I'm looking to open source my framework with Apache-2.0.

There are plenty of dependencies with different licenses: Most are Apache-2.0. There are a couple of exceptions: (These licenses are listed from mvnrepository.com)


  • CDDL 1.1


  • EPL 2.0

Jersey Media JSON Jackson

  • Apache 2.0, EPL 2.0, GPL 2.0

Jersey Inject HK2

  • Apache 2.0, BSD 2-clause, EDL 1.0, EPL 2.0, MIT, Public, W3C

Jersey Container Grizzly2 HTTP

  • Apache 2.0, BSD 2-clause, EDL 1.0, EPL 2.0, MIT, Public, W3C

Would I still be able to have a Apache 2.0 License? What would I be required to do?

1 Answer 1


The good news is that you can pick whatever license you would like for the code that you are writing. You're the author and owner, so you get to pick the license.

But you should still consider a license that is compatible with your dependencies and be aware of how the license of the dependencies can impact your code. So, for example, you can use Apache 2.0 and have a dependency that is GPL 3. Those two licenses are compatible. But be aware that, practically, it means that any one who uses your framework (and the dependencies) will need to license their project under the GPL 3. If you're picking Apache 2.0 because you want a permissive license, that may be a problem for you - even though your code is permissive, the GPL dependency carries through and the person/company using your framework will have to comply with the GPL 3.

The other point to consider is ensuring that your license is compatible with the licenses for your dependencies. For example, the Free Software Foundation's position is that Apache 2.0 is not compatible with the GPL 2. This means that the user of your framework can't comply with both licenses. If they take that sort of thing seriously, it will mean they don't pick your framework.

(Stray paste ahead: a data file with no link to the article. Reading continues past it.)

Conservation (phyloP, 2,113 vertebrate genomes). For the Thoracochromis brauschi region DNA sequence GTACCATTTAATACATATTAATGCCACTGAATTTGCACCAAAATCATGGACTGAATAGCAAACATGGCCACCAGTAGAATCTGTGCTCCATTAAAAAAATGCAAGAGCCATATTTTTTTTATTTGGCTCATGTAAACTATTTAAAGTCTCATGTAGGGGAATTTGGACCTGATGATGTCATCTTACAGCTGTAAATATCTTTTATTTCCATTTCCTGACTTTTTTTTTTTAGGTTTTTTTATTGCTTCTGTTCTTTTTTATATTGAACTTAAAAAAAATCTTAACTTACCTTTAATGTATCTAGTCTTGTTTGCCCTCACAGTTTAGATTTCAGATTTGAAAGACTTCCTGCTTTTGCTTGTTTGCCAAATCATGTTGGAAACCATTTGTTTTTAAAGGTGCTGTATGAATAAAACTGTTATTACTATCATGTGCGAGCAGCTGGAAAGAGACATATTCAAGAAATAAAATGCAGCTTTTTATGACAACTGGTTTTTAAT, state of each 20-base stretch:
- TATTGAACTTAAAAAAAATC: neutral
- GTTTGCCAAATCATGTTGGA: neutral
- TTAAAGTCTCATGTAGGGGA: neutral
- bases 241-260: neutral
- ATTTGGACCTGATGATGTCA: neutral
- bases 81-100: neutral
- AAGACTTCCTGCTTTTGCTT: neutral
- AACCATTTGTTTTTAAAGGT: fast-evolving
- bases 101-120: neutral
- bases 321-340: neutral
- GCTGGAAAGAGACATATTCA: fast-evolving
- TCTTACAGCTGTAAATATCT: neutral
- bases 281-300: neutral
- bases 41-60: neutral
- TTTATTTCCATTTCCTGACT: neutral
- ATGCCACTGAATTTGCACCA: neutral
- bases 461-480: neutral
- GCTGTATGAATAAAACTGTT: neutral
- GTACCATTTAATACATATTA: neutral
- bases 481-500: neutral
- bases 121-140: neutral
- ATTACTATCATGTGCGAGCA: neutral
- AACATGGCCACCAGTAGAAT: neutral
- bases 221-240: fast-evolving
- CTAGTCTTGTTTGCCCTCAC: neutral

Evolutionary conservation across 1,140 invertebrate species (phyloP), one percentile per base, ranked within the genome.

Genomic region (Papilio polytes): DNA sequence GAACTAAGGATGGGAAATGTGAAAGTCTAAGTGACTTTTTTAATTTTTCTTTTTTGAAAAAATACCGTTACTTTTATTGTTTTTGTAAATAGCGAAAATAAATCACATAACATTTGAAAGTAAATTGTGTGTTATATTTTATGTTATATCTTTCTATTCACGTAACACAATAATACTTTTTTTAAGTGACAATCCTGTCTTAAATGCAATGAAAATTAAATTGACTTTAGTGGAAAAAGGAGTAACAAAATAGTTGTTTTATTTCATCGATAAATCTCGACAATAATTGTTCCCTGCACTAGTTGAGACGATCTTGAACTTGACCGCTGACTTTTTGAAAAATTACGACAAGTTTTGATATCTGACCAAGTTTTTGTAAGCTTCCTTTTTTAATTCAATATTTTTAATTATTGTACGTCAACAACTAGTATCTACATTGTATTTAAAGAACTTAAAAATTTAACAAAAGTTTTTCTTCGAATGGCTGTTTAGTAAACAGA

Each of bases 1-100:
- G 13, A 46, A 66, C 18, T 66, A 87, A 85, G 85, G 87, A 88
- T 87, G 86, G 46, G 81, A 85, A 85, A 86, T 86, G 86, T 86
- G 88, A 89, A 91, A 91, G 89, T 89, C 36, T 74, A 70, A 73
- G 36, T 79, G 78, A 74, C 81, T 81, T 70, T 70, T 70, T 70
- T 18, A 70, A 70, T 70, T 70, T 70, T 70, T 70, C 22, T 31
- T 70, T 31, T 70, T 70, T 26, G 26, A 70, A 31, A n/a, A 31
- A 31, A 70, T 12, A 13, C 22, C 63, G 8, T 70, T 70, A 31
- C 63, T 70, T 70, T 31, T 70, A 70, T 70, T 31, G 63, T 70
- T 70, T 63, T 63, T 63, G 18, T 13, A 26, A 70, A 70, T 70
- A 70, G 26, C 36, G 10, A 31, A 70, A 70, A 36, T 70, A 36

• So for compatibility sake would you recommend that I license under gpl 2.0? For the dependency that uses gpl it is stated that is a dual license github.com/eclipse-ee4j/jersey would this mean that the gpl would not carry over?
    – AloreStack
    Oct 4, 2019 at 6:34
  • @AloreStack, for the multi licensed packages, you can choose which of the licenses you want to comply with. This means that your preferred Apache 2.0 license is compatible with all your dependencies. Oct 4, 2019 at 12:28
  • Ah okay, since Apache is compatible does this mean that if I were to license this as MIT it would still work?
    – AloreStack
    Oct 4, 2019 at 15:10
  • @AloreStack, yes - I'm not aware of any licenses that are compatible with Apache but incompatible with the MIT license. To my knowledge, either license should work. Oct 9, 2019 at 3:14

Your Answer

By clicking “Post Your Answer”, you agree to our terms of service and acknowledge that you have read and understand our privacy policy and code of conduct.

Not the answer you're looking for? Browse other questions tagged or ask your own question.